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Theo

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About Theo

  • Rank
    Heavyweight Boxer
  • Birthday 01/29/1950

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  • Website URL
    http://www.theboxplace.co.uk
  • ICQ
    0

Profile Information

  • Gender
    Male
  • Interests
    I tune/repair/restore and buy and sell concertinas and melodeons.
  • Location
    Gateshead, England. Land of the Angel of the North!

Recent Profile Visitors

885 profile views
  1. It is a Jeffries. I've worked on it.
  2. Worth a look but it has accordion type reeds, not traditional concertina reeds.
  3. Pleased to hear I’m not alone! This method is possibly a little slower than using the traditional concertina bellows where you can file the reed in situ. On the other hand I think that tuning in the reed pan where the reed is in its own home gets the pitch closer to that inside the instrument.
  4. I work on accordions and concertinas. I have a simple tuning bellows with a couple of holes on top where I can place an accordion reed block. When tuning concertinas I place the complete reed pan over the hole and close the side of the reed chamber with a finger. It works well, but I don’t know anyone else who uses that method.
  5. That’s certainly one possibility: the reed tip may be set too high or too low, may be obstructed by dirt, may be off centre in the frame. It could also be valves that are curled and stiff and don’t open and close as easily as they should.
  6. Theo

    New reeds

    It's hard to offer good advice just from a photo, but I think what I would do would be to remove the smaller piece of wood, then clean off the old glue from all surfaces, clean up the edges of the split so they fit closely together and then glue the piece back in place with good clamping so that the glue line beneath the piece and across the crack are both tightly closed. For glue I would use hide glue, but I know that's not possible for most people. Liquid hide glue or fish glue would be good substitutes, both are readily available by mail order. Whatever type of glue you use will be most effective only if you clamp the joints firmly.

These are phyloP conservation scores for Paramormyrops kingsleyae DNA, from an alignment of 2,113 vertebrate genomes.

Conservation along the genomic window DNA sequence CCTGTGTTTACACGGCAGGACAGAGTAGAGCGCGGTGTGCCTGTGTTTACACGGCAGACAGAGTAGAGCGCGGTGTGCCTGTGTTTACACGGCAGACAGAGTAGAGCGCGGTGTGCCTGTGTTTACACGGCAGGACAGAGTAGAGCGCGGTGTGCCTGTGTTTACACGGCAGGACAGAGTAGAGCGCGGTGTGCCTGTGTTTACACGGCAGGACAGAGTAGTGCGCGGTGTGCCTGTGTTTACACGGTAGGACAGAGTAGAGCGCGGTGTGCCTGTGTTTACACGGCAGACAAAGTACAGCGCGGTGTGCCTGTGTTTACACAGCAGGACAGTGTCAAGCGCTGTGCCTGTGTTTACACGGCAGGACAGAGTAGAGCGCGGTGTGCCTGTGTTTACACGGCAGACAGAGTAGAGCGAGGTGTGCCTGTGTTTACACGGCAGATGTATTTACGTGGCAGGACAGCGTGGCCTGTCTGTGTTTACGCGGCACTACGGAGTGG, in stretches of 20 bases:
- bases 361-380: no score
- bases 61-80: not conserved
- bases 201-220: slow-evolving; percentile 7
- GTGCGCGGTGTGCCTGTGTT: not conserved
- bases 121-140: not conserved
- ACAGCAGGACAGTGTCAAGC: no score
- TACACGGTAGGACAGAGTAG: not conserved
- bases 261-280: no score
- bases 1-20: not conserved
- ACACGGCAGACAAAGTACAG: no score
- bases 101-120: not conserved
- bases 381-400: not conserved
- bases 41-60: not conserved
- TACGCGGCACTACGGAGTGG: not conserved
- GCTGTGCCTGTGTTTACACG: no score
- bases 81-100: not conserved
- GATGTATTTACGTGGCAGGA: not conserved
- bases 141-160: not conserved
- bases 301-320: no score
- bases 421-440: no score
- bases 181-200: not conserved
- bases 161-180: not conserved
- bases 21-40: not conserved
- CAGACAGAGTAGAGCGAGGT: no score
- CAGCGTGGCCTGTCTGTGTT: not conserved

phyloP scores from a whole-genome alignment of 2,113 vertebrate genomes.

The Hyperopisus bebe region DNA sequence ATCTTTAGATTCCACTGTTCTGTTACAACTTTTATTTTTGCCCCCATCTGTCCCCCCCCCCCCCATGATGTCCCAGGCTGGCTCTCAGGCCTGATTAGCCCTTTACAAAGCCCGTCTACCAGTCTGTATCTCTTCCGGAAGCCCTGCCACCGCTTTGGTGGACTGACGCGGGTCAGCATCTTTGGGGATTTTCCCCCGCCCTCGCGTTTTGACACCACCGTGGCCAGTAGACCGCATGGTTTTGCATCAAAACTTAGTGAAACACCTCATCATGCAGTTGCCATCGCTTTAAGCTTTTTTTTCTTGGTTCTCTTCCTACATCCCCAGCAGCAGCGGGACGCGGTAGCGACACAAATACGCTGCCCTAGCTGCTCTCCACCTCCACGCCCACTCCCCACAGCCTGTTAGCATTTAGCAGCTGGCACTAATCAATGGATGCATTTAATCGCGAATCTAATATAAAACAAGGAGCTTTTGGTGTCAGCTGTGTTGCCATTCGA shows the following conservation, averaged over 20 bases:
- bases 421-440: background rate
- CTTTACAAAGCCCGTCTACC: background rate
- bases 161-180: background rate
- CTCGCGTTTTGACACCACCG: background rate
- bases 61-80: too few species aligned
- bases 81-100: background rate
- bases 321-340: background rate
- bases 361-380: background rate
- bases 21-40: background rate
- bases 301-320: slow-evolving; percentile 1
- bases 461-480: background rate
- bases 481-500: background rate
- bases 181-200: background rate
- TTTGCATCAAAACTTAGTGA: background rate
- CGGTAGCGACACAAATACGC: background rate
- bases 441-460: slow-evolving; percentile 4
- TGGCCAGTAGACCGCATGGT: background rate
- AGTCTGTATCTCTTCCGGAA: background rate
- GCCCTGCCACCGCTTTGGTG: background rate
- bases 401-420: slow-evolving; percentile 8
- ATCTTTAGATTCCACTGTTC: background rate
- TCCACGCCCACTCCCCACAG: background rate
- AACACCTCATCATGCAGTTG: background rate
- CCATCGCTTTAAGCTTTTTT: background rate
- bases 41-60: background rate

7. Theo

    New reeds

    I think you should ignore the crack for now. It’s not a structural issue, and it won’t cause an air leak. It’s also not a good idea to use a permanent adhesive like epoxy on concertina repairs as it may make future repairs more difficult. I speak as a professional. The jobs I most dislike doing are those where well meaning but inexperienced repairers have used unsuitable methods that are difficult to undo. I recommend that you start by getting all the buttons, levers, pads and springs back into working order. Some of the levers appear to be ok - you can use them as a model to put the others back together. Replacing springs is not too difficult, and you might find that some or all of the pads need to be replaced. That should be sufficient to get your concertina working. You are then in a better position to assess what further work might be beneficial.
  8. Theo

    New reeds

    That is not an anglo, it's a rather unusual English with fewer buttons than usual.
  9. Theo

    New reeds

    If your plan is to keep costs down then new reeds should be the last thing you consider, they are the most valuable part of the instrument. If the rest of the instrument is beyond repair, the reeds are the parts most worth keeping as spare parts.
  10. Theo

    New reeds

    I just wonder why you would want a new set of reeds. Are you thinking of building a concertina?
  11. Theo

    Sources of Bushing Felt

    Charlie Marshall cgmmusical.co.uk sells it I think, and in smaller quantities than you can get from Fletcher and Newman.
  12. It sounds like valve noise. But since it is a new instrument you should contact the shop who sold you the concertina for their advice. They will be familiar with your model of concertina and should be responsible for advising you and carrying out repairs should that be necessary.
  13. Agree with Frank. Also check that the reed is a firm fit in its slot. Too loose or too tight can both cause problems.
  14. Theo

    Case Wanted for Wheatstone 81 Button McCann Aeola

    You could try Simon Brock at https://leatherforfolkies.co.uk/
  15. Theo

    Wheatstone concertinas (2)

    The anglo is simply a Lachenal, and one of their better models. Including Wheatstone on the title may confuse some buyers. Would be worth editing the listing if you can.
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